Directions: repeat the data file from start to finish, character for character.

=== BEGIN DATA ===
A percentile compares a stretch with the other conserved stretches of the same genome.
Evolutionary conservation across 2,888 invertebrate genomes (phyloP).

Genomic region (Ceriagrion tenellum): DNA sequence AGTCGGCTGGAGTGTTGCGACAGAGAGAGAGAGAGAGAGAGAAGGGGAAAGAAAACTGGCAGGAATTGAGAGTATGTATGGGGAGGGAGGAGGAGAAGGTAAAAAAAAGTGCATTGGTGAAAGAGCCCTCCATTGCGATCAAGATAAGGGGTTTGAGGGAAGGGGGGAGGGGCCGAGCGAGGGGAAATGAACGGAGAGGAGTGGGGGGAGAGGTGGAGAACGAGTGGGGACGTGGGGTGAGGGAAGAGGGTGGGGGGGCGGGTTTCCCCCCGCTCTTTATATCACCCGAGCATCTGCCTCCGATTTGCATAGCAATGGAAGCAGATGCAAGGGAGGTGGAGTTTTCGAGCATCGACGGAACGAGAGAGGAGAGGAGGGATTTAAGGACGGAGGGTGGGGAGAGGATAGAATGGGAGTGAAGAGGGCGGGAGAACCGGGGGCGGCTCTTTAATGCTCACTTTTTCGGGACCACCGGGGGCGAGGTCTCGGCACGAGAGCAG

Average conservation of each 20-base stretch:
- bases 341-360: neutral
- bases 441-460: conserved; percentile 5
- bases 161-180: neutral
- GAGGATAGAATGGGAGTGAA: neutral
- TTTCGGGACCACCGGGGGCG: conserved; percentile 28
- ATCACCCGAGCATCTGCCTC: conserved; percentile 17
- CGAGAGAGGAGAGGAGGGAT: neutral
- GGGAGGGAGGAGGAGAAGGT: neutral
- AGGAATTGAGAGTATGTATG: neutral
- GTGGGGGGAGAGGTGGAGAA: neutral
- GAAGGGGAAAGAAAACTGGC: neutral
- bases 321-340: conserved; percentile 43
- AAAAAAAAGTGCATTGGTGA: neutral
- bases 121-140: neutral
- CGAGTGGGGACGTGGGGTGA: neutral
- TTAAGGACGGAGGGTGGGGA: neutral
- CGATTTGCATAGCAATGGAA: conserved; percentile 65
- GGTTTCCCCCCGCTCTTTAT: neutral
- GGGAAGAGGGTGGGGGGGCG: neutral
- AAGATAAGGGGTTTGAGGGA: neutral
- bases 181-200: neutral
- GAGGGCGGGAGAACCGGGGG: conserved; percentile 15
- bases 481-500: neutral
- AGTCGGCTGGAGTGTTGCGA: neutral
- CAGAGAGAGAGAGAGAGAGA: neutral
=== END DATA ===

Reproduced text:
A percentile compares a stretch with the other conserved stretches of the same genome.
Evolutionary conservation across 2,888 invertebrate genomes (phyloP).

Genomic region (Ceriagrion tenellum): DNA sequence AGTCGGCTGGAGTGTTGCGACAGAGAGAGAGAGAGAGAGAGAAGGGGAAAGAAAACTGGCAGGAATTGAGAGTATGTATGGGGAGGGAGGAGGAGAAGGTAAAAAAAAGTGCATTGGTGAAAGAGCCCTCCATTGCGATCAAGATAAGGGGTTTGAGGGAAGGGGGGAGGGGCCGAGCGAGGGGAAATGAACGGAGAGGAGTGGGGGGAGAGGTGGAGAACGAGTGGGGACGTGGGGTGAGGGAAGAGGGTGGGGGGGCGGGTTTCCCCCCGCTCTTTATATCACCCGAGCATCTGCCTCCGATTTGCATAGCAATGGAAGCAGATGCAAGGGAGGTGGAGTTTTCGAGCATCGACGGAACGAGAGAGGAGAGGAGGGATTTAAGGACGGAGGGTGGGGAGAGGATAGAATGGGAGTGAAGAGGGCGGGAGAACCGGGGGCGGCTCTTTAATGCTCACTTTTTCGGGACCACCGGGGGCGAGGTCTCGGCACGAGAGCAG

Average conservation of each 20-base stretch:
- bases 341-360: neutral
- bases 441-460: conserved; percentile 5
- bases 161-180: neutral
- GAGGATAGAATGGGAGTGAA: neutral
- TTTCGGGACCACCGGGGGCG: conserved; percentile 28
- ATCACCCGAGCATCTGCCTC: conserved; percentile 17
- CGAGAGAGGAGAGGAGGGAT: neutral
- GGGAGGGAGGAGGAGAAGGT: neutral
- AGGAATTGAGAGTATGTATG: neutral
- GTGGGGGGAGAGGTGGAGAA: neutral
- GAAGGGGAAAGAAAACTGGC: neutral
- bases 321-340: conserved; percentile 43
- AAAAAAAAGTGCATTGGTGA: neutral
- bases 121-140: neutral
- CGAGTGGGGACGTGGGGTGA: neutral
- TTAAGGACGGAGGGTGGGGA: neutral
- CGATTTGCATAGCAATGGAA: conserved; percentile 65
- GGTTTCCCCCCGCTCTTTAT: neutral
- GGGAAGAGGGTGGGGGGGCG: neutral
- AAGATAAGGGGTTTGAGGGA: neutral
- bases 181-200: neutral
- GAGGGCGGGAGAACCGGGGG: conserved; percentile 15
- bases 481-500: neutral
- AGTCGGCTGGAGTGTTGCGA: neutral
- CAGAGAGAGAGAGAGAGAGA: neutral